Results from this post-deployment screening (occurring three to six months after deployment) have shown that approximately four-per-cent (4%) of personnel report symptoms of PTSD at the time of their screening.

The mental health of CF members is also continually assessed through regular periodic medical check-ups. Screening questions pertaining to PTSD, depression, suicide and other mental health conditions are routinely asked and responses are recorded as part of regular examinations.

Mental health awareness programs are also a significant part of the mental health continuum at CF Health Services because they encourage personnel to recognize the signs of stress and to seek or promote early treatment.

CF Health Services has many programs aimed at preventing or mitigating the effects of stress. Educational programs are delivered to various levels of leadership and cover the full deployment and career cycles. These courses are aimed at increasing mental health literacy and decreasing stigma among CF members. They also include training in various stress management techniques that can be used before, during, or after stressful events such as combat. Courses cover areas such as anger and stress management, creating a healthy home life, suicide intervention, and addictions awareness.


CF Health Services has a strong mental health program that provides dedicated and responsive care for ill and injured CF members and emphasizes the elimination of the barriers to mental health care. The CF programs are currently delivered by approximately 380 military and civilian mental health providers plus additional support staff. As well, a significant amount of mental health care is delivered by primary care providers.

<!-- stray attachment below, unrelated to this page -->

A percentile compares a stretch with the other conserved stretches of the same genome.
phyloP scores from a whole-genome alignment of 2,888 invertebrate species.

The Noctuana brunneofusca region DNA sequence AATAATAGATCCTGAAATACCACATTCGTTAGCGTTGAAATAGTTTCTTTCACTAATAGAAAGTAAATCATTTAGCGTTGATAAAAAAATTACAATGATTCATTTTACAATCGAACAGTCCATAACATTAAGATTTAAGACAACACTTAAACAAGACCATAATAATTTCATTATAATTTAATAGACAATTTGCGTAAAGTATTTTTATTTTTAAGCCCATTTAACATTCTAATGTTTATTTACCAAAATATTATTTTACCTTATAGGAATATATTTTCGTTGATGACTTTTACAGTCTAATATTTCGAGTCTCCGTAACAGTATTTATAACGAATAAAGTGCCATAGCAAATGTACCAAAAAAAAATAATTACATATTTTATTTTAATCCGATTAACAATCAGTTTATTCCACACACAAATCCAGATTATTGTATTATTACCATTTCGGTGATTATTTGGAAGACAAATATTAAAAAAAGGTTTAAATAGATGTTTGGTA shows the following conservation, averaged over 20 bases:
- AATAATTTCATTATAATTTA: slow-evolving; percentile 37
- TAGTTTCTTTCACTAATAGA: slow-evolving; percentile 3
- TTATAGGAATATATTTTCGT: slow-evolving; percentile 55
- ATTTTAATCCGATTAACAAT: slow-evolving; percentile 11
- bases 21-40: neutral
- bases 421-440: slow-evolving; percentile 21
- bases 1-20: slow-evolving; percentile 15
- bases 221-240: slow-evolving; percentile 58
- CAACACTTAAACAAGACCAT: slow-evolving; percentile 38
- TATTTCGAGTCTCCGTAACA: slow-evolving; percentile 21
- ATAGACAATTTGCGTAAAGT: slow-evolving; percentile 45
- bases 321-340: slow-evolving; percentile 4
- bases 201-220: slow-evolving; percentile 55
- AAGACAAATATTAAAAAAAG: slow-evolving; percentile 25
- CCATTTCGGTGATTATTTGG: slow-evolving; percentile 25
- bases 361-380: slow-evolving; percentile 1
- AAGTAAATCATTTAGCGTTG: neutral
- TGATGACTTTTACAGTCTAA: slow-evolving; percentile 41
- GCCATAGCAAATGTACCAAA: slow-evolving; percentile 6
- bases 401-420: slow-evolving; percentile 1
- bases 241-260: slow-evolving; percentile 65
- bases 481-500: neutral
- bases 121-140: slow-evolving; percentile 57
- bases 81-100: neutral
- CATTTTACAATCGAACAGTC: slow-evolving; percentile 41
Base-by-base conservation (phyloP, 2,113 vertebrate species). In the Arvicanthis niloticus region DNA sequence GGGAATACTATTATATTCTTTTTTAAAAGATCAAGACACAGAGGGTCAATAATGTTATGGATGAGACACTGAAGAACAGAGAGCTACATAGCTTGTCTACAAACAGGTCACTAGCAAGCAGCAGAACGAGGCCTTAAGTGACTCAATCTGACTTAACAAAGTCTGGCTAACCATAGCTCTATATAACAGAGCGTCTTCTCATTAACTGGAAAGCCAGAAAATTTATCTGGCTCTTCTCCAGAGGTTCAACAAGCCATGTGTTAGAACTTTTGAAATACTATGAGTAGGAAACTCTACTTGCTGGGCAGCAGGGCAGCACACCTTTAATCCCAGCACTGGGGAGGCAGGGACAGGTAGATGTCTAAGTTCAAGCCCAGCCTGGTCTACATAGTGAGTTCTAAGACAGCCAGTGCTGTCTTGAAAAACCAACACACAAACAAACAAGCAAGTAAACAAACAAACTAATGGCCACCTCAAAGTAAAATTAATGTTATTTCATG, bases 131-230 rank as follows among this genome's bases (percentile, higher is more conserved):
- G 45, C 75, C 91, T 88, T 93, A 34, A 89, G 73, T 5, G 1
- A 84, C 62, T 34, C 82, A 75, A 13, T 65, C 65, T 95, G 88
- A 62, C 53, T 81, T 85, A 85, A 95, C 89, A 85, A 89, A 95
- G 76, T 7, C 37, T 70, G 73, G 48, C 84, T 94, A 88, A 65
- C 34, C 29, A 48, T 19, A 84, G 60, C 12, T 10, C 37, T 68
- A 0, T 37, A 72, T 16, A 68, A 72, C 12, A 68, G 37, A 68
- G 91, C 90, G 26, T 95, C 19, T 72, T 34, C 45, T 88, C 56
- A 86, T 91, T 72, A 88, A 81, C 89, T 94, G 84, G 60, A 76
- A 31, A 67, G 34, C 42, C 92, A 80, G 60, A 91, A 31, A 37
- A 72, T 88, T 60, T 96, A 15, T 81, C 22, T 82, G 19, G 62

Mental health care in the CF is guided by evidence-based practices and is delivered through multidisciplinary teams including primary care clinicians, psychiatrists, psychologists, social workers, mental health nurses, addictions counsellors, and chaplains.

CF Health Services offers comprehensive treatment to its personnel that is individualized and may include psychotherapy (individual, group, couple) and medication as required. Should in-patient care be necessary, the CF have long-standing relationships with civilian health care facilities to ensure that personnel get the care they need.

The CF have a wide variety of mental health services available to its members. These services are delivered through:

  • Twenty-six mental health clinics at bases across Canada. These clinics vary in size depending on the size of the base they support. The smallest would provide psycho-social services through a social worker.
  • The five largest mental health clinics are the regional clinics (Halifax, Valcartier, Ottawa, Edmonton, and Esquimalt). These clinics provide a full range of care, including general mental health care, operational trauma and stress support, psycho-social services, and addictions counselling.